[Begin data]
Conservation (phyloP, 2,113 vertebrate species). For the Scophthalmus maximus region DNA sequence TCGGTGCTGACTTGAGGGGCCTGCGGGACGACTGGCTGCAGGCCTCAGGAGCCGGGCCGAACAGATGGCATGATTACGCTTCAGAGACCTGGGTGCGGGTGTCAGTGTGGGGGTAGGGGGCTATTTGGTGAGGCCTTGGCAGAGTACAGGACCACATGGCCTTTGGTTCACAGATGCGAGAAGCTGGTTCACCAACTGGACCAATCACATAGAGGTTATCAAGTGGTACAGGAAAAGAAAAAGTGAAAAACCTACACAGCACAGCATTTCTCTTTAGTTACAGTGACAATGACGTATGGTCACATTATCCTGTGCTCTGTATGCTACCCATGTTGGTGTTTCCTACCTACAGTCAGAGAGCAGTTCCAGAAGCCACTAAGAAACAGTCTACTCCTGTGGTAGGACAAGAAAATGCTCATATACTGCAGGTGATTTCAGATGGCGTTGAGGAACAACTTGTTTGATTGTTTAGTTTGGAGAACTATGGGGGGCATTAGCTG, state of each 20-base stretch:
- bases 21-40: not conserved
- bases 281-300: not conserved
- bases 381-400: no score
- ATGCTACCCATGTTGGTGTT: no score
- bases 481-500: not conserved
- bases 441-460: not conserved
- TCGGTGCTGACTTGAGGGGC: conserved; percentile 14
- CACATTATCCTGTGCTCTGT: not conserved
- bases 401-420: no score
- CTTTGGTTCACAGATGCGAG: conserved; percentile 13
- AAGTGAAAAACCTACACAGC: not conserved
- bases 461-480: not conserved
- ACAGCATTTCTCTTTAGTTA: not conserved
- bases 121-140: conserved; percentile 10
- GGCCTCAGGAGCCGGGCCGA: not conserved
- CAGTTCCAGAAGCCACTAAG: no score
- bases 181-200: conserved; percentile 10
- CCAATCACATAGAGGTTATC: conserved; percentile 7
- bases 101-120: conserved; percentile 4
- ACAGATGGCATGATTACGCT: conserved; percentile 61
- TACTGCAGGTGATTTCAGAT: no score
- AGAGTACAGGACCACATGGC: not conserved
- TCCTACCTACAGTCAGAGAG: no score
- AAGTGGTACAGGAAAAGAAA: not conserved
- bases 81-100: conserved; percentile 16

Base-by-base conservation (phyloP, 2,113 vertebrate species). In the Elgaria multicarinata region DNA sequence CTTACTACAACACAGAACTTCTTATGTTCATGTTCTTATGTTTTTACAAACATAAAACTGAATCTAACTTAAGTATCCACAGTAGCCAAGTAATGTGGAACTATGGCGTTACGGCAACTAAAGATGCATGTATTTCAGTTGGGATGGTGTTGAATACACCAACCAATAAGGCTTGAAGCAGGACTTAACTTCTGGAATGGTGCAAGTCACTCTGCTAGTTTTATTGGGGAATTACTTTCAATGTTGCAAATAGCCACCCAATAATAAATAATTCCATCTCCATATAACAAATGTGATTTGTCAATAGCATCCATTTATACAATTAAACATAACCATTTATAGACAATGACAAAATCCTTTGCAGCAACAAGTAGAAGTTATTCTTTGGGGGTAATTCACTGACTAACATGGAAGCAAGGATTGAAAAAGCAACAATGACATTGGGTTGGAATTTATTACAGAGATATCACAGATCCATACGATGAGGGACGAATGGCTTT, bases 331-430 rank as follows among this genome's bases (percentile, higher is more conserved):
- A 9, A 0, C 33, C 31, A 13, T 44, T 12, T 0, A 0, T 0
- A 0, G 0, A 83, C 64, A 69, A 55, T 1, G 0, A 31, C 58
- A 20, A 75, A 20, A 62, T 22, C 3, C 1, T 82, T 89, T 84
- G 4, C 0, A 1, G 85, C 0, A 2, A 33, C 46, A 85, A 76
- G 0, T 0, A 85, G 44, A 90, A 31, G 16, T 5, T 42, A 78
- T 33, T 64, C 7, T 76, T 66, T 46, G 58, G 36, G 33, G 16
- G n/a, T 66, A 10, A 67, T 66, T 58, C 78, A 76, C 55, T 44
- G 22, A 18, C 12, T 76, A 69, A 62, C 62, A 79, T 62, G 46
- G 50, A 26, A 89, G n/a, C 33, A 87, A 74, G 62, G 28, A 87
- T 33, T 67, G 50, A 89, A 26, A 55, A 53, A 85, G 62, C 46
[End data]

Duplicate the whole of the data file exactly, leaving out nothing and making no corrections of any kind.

Conservation (phyloP, 2,113 vertebrate species). For the Scophthalmus maximus region DNA sequence TCGGTGCTGACTTGAGGGGCCTGCGGGACGACTGGCTGCAGGCCTCAGGAGCCGGGCCGAACAGATGGCATGATTACGCTTCAGAGACCTGGGTGCGGGTGTCAGTGTGGGGGTAGGGGGCTATTTGGTGAGGCCTTGGCAGAGTACAGGACCACATGGCCTTTGGTTCACAGATGCGAGAAGCTGGTTCACCAACTGGACCAATCACATAGAGGTTATCAAGTGGTACAGGAAAAGAAAAAGTGAAAAACCTACACAGCACAGCATTTCTCTTTAGTTACAGTGACAATGACGTATGGTCACATTATCCTGTGCTCTGTATGCTACCCATGTTGGTGTTTCCTACCTACAGTCAGAGAGCAGTTCCAGAAGCCACTAAGAAACAGTCTACTCCTGTGGTAGGACAAGAAAATGCTCATATACTGCAGGTGATTTCAGATGGCGTTGAGGAACAACTTGTTTGATTGTTTAGTTTGGAGAACTATGGGGGGCATTAGCTG, state of each 20-base stretch:
- bases 21-40: not conserved
- bases 281-300: not conserved
- bases 381-400: no score
- ATGCTACCCATGTTGGTGTT: no score
- bases 481-500: not conserved
- bases 441-460: not conserved
- TCGGTGCTGACTTGAGGGGC: conserved; percentile 14
- CACATTATCCTGTGCTCTGT: not conserved
- bases 401-420: no score
- CTTTGGTTCACAGATGCGAG: conserved; percentile 13
- AAGTGAAAAACCTACACAGC: not conserved
- bases 461-480: not conserved
- ACAGCATTTCTCTTTAGTTA: not conserved
- bases 121-140: conserved; percentile 10
- GGCCTCAGGAGCCGGGCCGA: not conserved
- CAGTTCCAGAAGCCACTAAG: no score
- bases 181-200: conserved; percentile 10
- CCAATCACATAGAGGTTATC: conserved; percentile 7
- bases 101-120: conserved; percentile 4
- ACAGATGGCATGATTACGCT: conserved; percentile 61
- TACTGCAGGTGATTTCAGAT: no score
- AGAGTACAGGACCACATGGC: not conserved
- TCCTACCTACAGTCAGAGAG: no score
- AAGTGGTACAGGAAAAGAAA: not conserved
- bases 81-100: conserved; percentile 16

Base-by-base conservation (phyloP, 2,113 vertebrate species). In the Elgaria multicarinata region DNA sequence CTTACTACAACACAGAACTTCTTATGTTCATGTTCTTATGTTTTTACAAACATAAAACTGAATCTAACTTAAGTATCCACAGTAGCCAAGTAATGTGGAACTATGGCGTTACGGCAACTAAAGATGCATGTATTTCAGTTGGGATGGTGTTGAATACACCAACCAATAAGGCTTGAAGCAGGACTTAACTTCTGGAATGGTGCAAGTCACTCTGCTAGTTTTATTGGGGAATTACTTTCAATGTTGCAAATAGCCACCCAATAATAAATAATTCCATCTCCATATAACAAATGTGATTTGTCAATAGCATCCATTTATACAATTAAACATAACCATTTATAGACAATGACAAAATCCTTTGCAGCAACAAGTAGAAGTTATTCTTTGGGGGTAATTCACTGACTAACATGGAAGCAAGGATTGAAAAAGCAACAATGACATTGGGTTGGAATTTATTACAGAGATATCACAGATCCATACGATGAGGGACGAATGGCTTT, bases 331-430 rank as follows among this genome's bases (percentile, higher is more conserved):
- A 9, A 0, C 33, C 31, A 13, T 44, T 12, T 0, A 0, T 0
- A 0, G 0, A 83, C 64, A 69, A 55, T 1, G 0, A 31, C 58
- A 20, A 75, A 20, A 62, T 22, C 3, C 1, T 82, T 89, T 84
- G 4, C 0, A 1, G 85, C 0, A 2, A 33, C 46, A 85, A 76
- G 0, T 0, A 85, G 44, A 90, A 31, G 16, T 5, T 42, A 78
- T 33, T 64, C 7, T 76, T 66, T 46, G 58, G 36, G 33, G 16
- G n/a, T 66, A 10, A 67, T 66, T 58, C 78, A 76, C 55, T 44
- G 22, A 18, C 12, T 76, A 69, A 62, C 62, A 79, T 62, G 46
- G 50, A 26, A 89, G n/a, C 33, A 87, A 74, G 62, G 28, A 87
- T 33, T 67, G 50, A 89, A 26, A 55, A 53, A 85, G 62, C 46